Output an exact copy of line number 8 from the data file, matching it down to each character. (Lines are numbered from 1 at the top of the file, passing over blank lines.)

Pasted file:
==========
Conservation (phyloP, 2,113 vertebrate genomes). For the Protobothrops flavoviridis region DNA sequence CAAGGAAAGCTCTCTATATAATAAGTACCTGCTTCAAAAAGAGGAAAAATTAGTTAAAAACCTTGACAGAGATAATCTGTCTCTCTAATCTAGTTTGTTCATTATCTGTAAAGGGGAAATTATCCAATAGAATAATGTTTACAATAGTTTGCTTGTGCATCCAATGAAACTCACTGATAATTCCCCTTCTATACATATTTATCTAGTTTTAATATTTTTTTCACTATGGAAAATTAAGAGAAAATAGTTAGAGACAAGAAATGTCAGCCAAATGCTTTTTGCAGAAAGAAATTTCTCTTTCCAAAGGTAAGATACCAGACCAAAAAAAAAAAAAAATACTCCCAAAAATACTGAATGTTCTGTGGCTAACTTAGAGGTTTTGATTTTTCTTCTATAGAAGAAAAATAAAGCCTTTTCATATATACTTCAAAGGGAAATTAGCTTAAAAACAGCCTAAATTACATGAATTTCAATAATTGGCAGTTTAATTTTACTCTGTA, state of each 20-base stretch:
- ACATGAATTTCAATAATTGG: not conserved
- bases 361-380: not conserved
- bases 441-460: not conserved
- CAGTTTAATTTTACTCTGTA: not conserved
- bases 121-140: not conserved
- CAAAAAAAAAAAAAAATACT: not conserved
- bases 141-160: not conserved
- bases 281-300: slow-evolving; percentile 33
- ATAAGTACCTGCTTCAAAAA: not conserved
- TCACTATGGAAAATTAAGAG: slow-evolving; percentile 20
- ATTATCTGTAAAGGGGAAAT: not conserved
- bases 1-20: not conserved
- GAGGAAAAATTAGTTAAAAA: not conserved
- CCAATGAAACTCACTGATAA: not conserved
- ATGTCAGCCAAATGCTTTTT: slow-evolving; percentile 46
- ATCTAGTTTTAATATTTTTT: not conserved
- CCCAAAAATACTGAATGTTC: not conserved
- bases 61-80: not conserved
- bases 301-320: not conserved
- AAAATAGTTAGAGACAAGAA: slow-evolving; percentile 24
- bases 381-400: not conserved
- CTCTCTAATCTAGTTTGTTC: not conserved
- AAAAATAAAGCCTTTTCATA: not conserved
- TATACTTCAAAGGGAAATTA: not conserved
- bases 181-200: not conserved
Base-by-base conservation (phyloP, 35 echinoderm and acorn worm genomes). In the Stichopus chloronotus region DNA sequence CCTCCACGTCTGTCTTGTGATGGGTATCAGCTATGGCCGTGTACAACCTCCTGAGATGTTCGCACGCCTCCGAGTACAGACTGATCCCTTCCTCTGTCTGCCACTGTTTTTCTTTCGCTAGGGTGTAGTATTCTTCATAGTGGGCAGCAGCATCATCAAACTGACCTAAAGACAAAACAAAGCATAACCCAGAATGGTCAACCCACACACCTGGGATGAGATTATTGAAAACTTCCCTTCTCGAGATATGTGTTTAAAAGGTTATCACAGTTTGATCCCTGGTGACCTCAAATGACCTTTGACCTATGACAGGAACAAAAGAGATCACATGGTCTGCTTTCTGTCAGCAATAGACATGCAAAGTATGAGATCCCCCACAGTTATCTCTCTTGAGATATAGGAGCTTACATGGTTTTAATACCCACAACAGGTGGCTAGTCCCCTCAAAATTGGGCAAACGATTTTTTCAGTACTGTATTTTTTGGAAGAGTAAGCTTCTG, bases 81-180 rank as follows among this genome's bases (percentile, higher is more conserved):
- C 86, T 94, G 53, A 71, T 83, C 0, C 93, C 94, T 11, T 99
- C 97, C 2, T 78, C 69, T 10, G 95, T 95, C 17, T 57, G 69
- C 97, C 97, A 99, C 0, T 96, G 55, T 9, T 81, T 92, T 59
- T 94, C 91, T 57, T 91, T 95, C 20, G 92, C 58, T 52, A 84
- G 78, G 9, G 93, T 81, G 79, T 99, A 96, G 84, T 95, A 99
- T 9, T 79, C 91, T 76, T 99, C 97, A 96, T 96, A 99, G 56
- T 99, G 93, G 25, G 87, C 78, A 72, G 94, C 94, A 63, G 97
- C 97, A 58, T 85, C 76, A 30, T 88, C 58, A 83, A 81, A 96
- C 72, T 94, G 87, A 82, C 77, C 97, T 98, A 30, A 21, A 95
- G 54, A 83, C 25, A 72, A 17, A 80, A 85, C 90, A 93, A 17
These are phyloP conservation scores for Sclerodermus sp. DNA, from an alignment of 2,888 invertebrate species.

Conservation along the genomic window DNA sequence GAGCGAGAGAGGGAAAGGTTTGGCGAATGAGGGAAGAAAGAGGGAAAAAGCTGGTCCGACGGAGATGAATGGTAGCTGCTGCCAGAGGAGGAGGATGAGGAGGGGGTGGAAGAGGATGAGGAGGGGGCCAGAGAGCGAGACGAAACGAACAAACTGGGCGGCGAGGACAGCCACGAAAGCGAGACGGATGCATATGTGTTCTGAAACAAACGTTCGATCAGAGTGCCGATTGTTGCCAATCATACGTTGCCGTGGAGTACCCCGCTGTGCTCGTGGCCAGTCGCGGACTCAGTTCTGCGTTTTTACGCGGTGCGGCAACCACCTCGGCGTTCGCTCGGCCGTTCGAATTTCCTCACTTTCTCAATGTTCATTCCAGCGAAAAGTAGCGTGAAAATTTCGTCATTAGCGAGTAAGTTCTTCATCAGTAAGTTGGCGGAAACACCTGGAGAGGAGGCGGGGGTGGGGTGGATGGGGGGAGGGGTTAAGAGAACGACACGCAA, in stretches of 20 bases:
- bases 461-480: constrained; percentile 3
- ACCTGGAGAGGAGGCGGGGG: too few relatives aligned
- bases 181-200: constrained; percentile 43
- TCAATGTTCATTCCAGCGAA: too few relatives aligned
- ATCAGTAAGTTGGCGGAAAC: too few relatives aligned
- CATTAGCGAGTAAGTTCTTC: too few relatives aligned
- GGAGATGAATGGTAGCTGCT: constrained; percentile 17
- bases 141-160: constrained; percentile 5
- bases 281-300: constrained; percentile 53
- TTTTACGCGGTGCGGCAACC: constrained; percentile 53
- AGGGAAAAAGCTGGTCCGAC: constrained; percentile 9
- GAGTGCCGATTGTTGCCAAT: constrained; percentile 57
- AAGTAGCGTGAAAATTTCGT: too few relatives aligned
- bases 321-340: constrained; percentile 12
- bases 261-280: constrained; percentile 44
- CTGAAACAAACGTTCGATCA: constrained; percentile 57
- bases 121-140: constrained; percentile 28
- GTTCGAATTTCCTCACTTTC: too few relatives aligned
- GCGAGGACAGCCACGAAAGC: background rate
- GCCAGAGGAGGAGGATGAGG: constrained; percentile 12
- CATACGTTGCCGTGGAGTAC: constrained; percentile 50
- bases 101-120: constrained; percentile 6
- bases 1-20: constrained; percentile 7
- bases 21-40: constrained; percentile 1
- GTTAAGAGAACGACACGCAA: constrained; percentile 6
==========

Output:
- bases 141-160: not conserved